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Old 07-22-2009, 01:10 PM   #1
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2 Bathroom fans to 1 roof vent?


I am wondering if I can run two exaust fans from two separate bathrooms to only one roof vent with a T or a Y. Currently the main bath upstairs has a bath fan that vents through the roof, the master bath has only a window and i'd like to install a fan near the shower (but not in it) to provide a little extra light and to exaust the warm moist air when the shower is running. The roof is fairly new (I think 2 years old) and I'd like to not put another hole in the roof. The two bathrooms are back to back on the upper level so the vent lines would be fairly short. I already have to replace the main bath fan and in my recent remodel, I ran the wiring for the master bath fan up into the attic, planning on installing the fan later.

I know the fans have a damper on the output opening preventing backflow of air, and it's unlikely that both fans will be running at the same time.

Will this work? And if so do I need to be concerned about CFM output of each bath fan in the event they do run at the same time? What would be the best way to tie both fans into the same roof vent? "T" or can I find a "Y" with the correct fittings?

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Old 07-22-2009, 04:16 PM   #2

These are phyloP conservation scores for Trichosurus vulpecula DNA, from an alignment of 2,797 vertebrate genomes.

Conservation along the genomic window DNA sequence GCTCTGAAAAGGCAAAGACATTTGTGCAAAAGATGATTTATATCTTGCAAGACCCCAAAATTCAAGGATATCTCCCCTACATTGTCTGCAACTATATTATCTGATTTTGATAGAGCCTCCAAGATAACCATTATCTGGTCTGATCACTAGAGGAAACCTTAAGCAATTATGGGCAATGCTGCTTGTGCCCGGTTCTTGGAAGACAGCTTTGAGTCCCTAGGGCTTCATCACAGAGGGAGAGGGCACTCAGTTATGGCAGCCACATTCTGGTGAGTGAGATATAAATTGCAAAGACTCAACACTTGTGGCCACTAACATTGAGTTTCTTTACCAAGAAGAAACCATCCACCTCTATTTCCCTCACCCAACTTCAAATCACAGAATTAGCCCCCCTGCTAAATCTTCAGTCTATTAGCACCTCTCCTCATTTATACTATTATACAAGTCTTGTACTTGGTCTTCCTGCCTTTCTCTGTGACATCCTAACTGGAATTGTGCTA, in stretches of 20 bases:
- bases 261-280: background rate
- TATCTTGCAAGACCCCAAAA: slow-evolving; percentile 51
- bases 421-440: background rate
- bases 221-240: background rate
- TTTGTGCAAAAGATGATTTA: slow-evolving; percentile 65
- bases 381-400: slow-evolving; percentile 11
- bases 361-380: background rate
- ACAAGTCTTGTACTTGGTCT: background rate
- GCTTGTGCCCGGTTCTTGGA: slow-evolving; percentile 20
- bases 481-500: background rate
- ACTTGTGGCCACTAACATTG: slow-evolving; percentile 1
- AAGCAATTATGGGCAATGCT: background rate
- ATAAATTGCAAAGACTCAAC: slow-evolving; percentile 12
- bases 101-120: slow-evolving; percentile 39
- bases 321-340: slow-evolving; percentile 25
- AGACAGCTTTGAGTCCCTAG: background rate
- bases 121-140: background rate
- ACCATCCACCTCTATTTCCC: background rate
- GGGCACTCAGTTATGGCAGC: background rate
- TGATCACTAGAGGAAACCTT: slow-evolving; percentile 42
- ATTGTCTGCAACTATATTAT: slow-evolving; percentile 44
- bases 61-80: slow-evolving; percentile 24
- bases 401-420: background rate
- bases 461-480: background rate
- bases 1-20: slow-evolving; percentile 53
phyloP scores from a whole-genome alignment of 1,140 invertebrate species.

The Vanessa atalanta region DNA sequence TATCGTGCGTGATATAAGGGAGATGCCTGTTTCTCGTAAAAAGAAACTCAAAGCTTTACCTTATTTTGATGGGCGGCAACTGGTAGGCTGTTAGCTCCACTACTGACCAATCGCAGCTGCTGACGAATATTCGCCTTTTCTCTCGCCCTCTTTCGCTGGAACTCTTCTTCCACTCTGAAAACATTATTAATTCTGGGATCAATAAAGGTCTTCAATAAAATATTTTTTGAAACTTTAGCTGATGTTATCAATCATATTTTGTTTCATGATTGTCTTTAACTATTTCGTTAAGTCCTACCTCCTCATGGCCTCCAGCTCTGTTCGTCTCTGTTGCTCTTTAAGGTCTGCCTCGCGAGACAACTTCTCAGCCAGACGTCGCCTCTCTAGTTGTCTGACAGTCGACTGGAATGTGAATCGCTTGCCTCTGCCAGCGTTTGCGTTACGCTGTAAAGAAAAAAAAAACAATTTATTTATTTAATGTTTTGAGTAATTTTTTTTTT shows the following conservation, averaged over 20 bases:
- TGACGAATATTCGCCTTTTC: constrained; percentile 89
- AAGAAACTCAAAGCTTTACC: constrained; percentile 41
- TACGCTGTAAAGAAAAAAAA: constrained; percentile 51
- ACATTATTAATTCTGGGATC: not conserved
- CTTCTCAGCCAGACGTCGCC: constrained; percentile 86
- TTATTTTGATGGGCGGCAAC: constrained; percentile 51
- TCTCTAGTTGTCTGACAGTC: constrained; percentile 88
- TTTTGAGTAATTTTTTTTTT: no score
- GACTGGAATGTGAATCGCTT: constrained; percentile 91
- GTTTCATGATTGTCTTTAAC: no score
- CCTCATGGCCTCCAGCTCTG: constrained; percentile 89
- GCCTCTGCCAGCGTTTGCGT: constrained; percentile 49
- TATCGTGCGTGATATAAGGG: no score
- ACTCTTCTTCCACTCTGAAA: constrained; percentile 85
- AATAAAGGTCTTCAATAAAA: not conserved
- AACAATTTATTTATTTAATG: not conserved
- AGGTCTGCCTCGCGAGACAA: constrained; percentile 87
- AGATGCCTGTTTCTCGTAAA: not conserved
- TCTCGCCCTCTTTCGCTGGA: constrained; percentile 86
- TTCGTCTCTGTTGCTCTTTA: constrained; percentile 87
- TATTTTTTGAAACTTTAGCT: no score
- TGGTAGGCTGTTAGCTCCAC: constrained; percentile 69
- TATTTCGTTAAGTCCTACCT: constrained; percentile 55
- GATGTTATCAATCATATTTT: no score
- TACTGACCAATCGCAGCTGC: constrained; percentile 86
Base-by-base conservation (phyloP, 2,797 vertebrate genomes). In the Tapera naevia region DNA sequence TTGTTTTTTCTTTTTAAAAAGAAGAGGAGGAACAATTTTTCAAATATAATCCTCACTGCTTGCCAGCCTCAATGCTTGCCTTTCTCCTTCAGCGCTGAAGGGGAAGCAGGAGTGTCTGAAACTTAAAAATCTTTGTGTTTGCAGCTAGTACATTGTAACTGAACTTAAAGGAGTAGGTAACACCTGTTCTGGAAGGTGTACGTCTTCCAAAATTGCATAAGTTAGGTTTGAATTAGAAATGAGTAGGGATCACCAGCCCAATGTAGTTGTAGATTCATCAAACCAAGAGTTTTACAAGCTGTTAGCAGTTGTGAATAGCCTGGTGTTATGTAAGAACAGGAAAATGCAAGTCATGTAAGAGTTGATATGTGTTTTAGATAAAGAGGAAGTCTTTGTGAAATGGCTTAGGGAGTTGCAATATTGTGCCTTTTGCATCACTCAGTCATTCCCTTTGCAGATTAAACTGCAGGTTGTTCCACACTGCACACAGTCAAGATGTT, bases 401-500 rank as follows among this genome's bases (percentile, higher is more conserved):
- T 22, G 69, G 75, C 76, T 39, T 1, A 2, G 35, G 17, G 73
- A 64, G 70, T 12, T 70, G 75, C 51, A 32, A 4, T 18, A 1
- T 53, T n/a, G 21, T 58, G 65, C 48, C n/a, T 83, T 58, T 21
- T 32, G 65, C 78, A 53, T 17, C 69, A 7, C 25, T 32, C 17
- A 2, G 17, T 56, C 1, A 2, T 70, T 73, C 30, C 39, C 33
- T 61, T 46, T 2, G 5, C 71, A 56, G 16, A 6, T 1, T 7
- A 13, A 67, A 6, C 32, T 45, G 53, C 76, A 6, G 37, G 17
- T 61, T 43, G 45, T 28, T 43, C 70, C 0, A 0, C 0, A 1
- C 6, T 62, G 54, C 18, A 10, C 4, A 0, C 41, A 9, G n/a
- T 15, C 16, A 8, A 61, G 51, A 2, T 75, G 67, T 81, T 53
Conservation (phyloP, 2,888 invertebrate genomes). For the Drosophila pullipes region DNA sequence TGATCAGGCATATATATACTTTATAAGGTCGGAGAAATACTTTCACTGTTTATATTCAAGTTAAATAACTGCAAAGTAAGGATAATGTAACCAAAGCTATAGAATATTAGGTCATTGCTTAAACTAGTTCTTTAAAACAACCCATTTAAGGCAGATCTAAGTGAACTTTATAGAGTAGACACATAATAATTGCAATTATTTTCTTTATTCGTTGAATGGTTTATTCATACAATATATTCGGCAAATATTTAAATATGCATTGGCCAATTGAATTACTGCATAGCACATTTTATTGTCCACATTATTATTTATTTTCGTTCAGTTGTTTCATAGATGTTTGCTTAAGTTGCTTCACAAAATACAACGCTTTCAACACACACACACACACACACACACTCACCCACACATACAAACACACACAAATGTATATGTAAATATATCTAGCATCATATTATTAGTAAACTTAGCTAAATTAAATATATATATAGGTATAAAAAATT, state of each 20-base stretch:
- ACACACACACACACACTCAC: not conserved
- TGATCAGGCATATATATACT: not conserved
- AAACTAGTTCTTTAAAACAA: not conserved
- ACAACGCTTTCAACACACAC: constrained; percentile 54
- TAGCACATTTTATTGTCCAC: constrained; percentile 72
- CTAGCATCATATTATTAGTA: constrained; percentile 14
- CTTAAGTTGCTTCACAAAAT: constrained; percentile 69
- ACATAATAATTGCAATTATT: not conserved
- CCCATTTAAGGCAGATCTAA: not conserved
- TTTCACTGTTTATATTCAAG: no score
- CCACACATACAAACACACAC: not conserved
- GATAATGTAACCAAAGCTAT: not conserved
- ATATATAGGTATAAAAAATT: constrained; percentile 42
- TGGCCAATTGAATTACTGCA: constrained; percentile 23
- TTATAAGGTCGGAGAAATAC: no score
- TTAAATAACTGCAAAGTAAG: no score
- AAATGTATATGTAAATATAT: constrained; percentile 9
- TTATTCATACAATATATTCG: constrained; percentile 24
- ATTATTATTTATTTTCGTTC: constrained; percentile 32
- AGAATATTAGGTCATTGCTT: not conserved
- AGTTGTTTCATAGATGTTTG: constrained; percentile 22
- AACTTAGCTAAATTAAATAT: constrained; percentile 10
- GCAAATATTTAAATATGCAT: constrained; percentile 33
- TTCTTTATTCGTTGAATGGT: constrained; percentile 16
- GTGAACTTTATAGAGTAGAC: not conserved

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2 Bathroom fans to 1 roof vent?


Y connections are used all the time in new construction to connect bath fan vents. Shouldn't be a problem. I wouldn't worry about CFM...Even good fans don't move a heck of a lot of air. Length of the vent and number of bends is much more critical to good performance.

Be aware that the code requires that the fans vent to outdoors. The inspector may or may not accept a roof vent as an acceptable termination point.

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Old 07-22-2009, 10:50 PM   #3
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2 Bathroom fans to 1 roof vent?


Well when I say "roof vent" I mean it is a round hole cut specifically for the main bath fan, not like a square attic vent. The main bath already had the fan installed as it does not have any windows or anything. The master bath has a window, but it doesn't seem to work too well keeping the mirror de-fogged and it takes a long time to exhaust the hot moist air. And in the winter time it'd be better to have the fan than opening the window, there is a heat vent at the bottom of the bathroom vanity.

Good to know I should be ok with two fans on one external vent. I already have several feet of the 4" insulated vent line that I used for the basement bath exhaust fan; around here the code required it be insulated. No big deal, found a box of 25' of it and only needed about 7-8 feet for the basement bath (if even that much).
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Old 07-23-2009, 08:34 AM   #4
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2 Bathroom fans to 1 roof vent?


Most builders use a metal Y connector to make the connection in the attic.
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Old 07-23-2009, 12:41 PM   #5
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2 Bathroom fans to 1 roof vent?


Maybe Termite can clear this up. I thought that when two powered vent fans used a common exhaust outlet that they had to have backflow dampers to prevent one fan from exhausting back through the other. Some fans have them built in, but I'm curious if there is a more stringent requirement in this case.